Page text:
I have struggled with writing this post for the #BetterPostnatalCare campaign. Several times I have opened the lid of my laptop, only to shut it again. The blank page seeming too overwhelming. The words I needed to share not coming easily. I have locked them away for nearly 8 years. I have tried to forget and move on. Yet, I am talking about the birth of my oldest child and the early days of her life. It is a memory that I should cherish, yet, without wishing to sound dramatic, it is a memory that haunts me.
The Early Days
I have never written about the early days of Oldest’s birth, I have never shared how I felt with anyone. Even my husband. I didn’t know where to start. I couldn’t muster the energy to mutter the words. I felt broken. Raw. I wanted to forget what had happened. I wanted to move on quickly. Yet, in reality I have never moved on, I have just buried how I felt. The Mumsnet – #BetterPostnatalCare campaign has given me a reason for sharing my experiences and that is what I am trying to do. But I feel like I am wandering into a hornet’s nest of emotions.
Oldest’s entry into the world was somewhat dramatic and fraught and I have written about having an emergency C-section and how that made us feel. It was far from ideal. We were told to prepare for our baby to be born “abnormal”. We were left alone for most of the time I was in labour. I was vomiting, unable to keep food and water down. I was also exhausted having been in labour since the Friday night and we were now in the early hours of Monday morning. My whole memory of the event is fragmented and disjointed. Like a bad dream that you can’t quite place back together, where you find yourself in the middle of something terrifying but you can’t quite work out how you got there. However, even in the nightmare there was humour to be found. When I was told that I was being rushed for surgery and Mr C was told to get into some surgical scrubs. There were too small for him and he looked ludicrous and I remember laughing at the surreal nature of it all. Then I remember looking at his face and realising how he was scared. That stood there in those scrubs that were too small, he looked like a little boy lost. We were both lost.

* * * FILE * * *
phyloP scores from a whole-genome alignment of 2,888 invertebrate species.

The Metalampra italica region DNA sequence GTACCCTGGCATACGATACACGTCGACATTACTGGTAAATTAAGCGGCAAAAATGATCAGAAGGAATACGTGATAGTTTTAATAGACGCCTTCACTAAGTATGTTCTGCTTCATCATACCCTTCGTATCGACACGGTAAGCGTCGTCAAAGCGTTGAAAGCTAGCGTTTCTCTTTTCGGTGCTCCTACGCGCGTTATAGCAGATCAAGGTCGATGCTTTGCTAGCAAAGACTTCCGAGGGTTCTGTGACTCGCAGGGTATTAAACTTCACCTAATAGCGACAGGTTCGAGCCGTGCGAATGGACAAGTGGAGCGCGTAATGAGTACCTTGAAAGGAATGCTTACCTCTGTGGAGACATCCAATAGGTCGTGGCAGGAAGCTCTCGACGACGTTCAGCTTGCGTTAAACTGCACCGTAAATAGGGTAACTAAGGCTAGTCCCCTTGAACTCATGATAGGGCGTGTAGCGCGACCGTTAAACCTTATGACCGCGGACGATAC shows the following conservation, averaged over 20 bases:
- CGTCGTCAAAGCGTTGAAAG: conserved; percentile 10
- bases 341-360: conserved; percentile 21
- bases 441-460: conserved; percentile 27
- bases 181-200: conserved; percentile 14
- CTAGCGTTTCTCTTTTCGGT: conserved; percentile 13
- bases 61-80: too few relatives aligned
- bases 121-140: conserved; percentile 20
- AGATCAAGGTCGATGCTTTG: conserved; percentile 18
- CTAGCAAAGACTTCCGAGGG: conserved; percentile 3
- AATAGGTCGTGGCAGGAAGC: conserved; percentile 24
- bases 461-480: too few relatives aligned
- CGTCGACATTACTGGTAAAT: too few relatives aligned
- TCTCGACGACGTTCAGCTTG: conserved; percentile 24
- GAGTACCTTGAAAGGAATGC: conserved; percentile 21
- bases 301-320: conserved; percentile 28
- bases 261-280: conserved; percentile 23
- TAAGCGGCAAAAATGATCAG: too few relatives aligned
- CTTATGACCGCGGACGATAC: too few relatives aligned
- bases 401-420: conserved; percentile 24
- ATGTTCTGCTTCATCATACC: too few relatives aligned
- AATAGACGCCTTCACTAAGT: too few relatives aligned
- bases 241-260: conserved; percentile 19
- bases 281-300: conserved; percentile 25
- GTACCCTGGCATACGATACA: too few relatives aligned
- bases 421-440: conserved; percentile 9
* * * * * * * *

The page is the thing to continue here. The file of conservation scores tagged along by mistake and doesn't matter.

Not The Birth We Had Planned
It wasn’t the birth we had planned and I talk about how traumatising the whole event was for me but it was equally horrific for Mr C. He has snippets of memories that don’t match mine. He remembers me being wheeled off to surgery and how he was told to wait outside in the corridor. For what felt like hours (but in reality was probably minutes) he sat in an empty corridor. He said that he heard my screams but I don’t remember screaming. I remember the anaesthetist who was clearly very grumpy. I know that he was grumpy because he told me that. He told me that he had been tucked up in his warm bed until he got the call to come in and “deal” with me. I remember that he barked at me not to move, and I remember how he told me that one move could render me paralysed. I didn’t move and I held my breath as the contractions ripped through my body. I didn’t want to upset the anaesthetist, this man who could leave me paralysed and on whom my baby’s life depended.
Some failed forceps later and I found myself on the operating table under the bright lights of the operating theatre. I remember the feeling of tiredness was overwhelming and I drifted in and out of sleep as they performed the C-section. I think there was music, a machine beeping and hushed conversations about football. I remember that I just wanted it to end, that I just wanted to sleep and then just like that the silence was broken as Oldest was yanked out of me. Airways cleared, wrapped up and dumped on me as I was told to breastfeed. I remember thinking “What? How? Am I a mother now?” There was no euphoria. Just sheer relief that she was healthy, quickly followed by an overwhelming desire to sleep. Then I was sewed up and wheeled upstairs with baby in hand and Mr C by my side. It was now 5am on a Monday morning. Neither of us had slept since Friday night. As soon as we arrived into a room on the side of the ward Mr C was told that he had to leave. I remember feeling petrified. I had this newborn and their life was now entwined with mine. I was responsible for them. I couldn’t do it on my own and I didn’t want my husband to leave. Yet, he was ushered out and told to return during visitor hours. I was told to ring for help if I needed it and told to get some sleep and with that they left me in this room. I was on my own with my baby and I was petrified.